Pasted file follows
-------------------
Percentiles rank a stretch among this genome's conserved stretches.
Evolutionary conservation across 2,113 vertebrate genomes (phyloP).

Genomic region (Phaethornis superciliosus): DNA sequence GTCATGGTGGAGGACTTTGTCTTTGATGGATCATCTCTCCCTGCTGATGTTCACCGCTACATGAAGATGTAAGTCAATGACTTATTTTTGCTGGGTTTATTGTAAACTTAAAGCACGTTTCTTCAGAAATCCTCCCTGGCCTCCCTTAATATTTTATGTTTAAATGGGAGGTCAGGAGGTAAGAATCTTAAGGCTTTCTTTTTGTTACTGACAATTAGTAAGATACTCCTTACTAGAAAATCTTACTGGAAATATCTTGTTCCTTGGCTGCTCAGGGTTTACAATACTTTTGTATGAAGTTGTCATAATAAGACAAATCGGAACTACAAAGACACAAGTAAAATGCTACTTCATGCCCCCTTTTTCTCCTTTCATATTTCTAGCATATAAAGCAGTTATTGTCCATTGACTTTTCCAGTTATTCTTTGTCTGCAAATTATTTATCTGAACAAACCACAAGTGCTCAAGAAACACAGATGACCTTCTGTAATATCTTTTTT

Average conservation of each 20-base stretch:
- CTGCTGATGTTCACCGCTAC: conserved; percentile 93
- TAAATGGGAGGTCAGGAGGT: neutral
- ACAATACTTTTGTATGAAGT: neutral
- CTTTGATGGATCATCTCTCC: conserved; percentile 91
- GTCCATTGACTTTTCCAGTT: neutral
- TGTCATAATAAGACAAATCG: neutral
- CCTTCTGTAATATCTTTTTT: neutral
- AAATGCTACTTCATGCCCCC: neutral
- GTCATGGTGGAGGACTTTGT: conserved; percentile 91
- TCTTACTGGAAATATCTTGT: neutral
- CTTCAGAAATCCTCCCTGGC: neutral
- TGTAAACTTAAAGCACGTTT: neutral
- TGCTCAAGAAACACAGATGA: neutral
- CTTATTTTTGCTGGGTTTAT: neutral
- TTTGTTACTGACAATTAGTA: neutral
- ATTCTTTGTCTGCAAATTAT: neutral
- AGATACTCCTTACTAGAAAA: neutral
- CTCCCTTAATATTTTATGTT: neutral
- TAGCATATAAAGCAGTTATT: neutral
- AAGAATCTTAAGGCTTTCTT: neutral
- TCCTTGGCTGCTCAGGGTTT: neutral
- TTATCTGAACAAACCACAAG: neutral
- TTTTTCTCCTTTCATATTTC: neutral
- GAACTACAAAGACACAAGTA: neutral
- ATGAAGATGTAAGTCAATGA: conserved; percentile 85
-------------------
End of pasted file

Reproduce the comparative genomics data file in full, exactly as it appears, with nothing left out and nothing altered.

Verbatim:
Percentiles rank a stretch among this genome's conserved stretches.
Evolutionary conservation across 2,113 vertebrate genomes (phyloP).

Genomic region (Phaethornis superciliosus): DNA sequence GTCATGGTGGAGGACTTTGTCTTTGATGGATCATCTCTCCCTGCTGATGTTCACCGCTACATGAAGATGTAAGTCAATGACTTATTTTTGCTGGGTTTATTGTAAACTTAAAGCACGTTTCTTCAGAAATCCTCCCTGGCCTCCCTTAATATTTTATGTTTAAATGGGAGGTCAGGAGGTAAGAATCTTAAGGCTTTCTTTTTGTTACTGACAATTAGTAAGATACTCCTTACTAGAAAATCTTACTGGAAATATCTTGTTCCTTGGCTGCTCAGGGTTTACAATACTTTTGTATGAAGTTGTCATAATAAGACAAATCGGAACTACAAAGACACAAGTAAAATGCTACTTCATGCCCCCTTTTTCTCCTTTCATATTTCTAGCATATAAAGCAGTTATTGTCCATTGACTTTTCCAGTTATTCTTTGTCTGCAAATTATTTATCTGAACAAACCACAAGTGCTCAAGAAACACAGATGACCTTCTGTAATATCTTTTTT

Average conservation of each 20-base stretch:
- CTGCTGATGTTCACCGCTAC: conserved; percentile 93
- TAAATGGGAGGTCAGGAGGT: neutral
- ACAATACTTTTGTATGAAGT: neutral
- CTTTGATGGATCATCTCTCC: conserved; percentile 91
- GTCCATTGACTTTTCCAGTT: neutral
- TGTCATAATAAGACAAATCG: neutral
- CCTTCTGTAATATCTTTTTT: neutral
- AAATGCTACTTCATGCCCCC: neutral
- GTCATGGTGGAGGACTTTGT: conserved; percentile 91
- TCTTACTGGAAATATCTTGT: neutral
- CTTCAGAAATCCTCCCTGGC: neutral
- TGTAAACTTAAAGCACGTTT: neutral
- TGCTCAAGAAACACAGATGA: neutral
- CTTATTTTTGCTGGGTTTAT: neutral
- TTTGTTACTGACAATTAGTA: neutral
- ATTCTTTGTCTGCAAATTAT: neutral
- AGATACTCCTTACTAGAAAA: neutral
- CTCCCTTAATATTTTATGTT: neutral
- TAGCATATAAAGCAGTTATT: neutral
- AAGAATCTTAAGGCTTTCTT: neutral
- TCCTTGGCTGCTCAGGGTTT: neutral
- TTATCTGAACAAACCACAAG: neutral
- TTTTTCTCCTTTCATATTTC: neutral
- GAACTACAAAGACACAAGTA: neutral
- ATGAAGATGTAAGTCAATGA: conserved; percentile 85